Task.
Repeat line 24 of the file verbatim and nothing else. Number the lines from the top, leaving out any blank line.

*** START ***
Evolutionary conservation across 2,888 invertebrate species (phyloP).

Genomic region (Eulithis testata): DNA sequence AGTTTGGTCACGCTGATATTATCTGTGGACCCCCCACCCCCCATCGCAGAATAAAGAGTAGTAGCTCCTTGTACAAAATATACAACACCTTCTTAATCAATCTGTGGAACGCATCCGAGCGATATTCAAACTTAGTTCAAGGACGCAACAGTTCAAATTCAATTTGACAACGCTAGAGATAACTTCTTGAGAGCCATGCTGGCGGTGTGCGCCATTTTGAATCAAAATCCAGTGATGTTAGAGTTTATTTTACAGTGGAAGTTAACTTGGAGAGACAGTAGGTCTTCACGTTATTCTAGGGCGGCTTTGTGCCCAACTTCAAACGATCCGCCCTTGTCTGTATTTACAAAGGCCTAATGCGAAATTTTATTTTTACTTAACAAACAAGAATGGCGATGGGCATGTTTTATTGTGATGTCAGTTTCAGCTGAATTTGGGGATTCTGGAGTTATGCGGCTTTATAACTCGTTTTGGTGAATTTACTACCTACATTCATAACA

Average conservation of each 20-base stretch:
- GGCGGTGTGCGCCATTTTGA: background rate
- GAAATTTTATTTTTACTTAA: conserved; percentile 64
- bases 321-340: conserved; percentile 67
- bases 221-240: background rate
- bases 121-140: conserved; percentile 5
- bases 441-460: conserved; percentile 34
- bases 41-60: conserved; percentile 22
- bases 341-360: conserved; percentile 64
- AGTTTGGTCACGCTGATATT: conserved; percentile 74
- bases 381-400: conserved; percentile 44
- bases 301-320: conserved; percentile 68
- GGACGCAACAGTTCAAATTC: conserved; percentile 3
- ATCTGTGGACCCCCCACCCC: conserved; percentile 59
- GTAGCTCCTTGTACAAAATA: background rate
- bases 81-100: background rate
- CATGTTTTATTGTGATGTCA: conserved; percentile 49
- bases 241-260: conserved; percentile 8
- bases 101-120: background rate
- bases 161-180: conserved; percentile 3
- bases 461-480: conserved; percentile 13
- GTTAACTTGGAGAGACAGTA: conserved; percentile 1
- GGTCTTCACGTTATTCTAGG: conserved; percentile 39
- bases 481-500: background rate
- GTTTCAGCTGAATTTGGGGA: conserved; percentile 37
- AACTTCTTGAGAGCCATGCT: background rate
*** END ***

- GTTAACTTGGAGAGACAGTA: conserved; percentile 1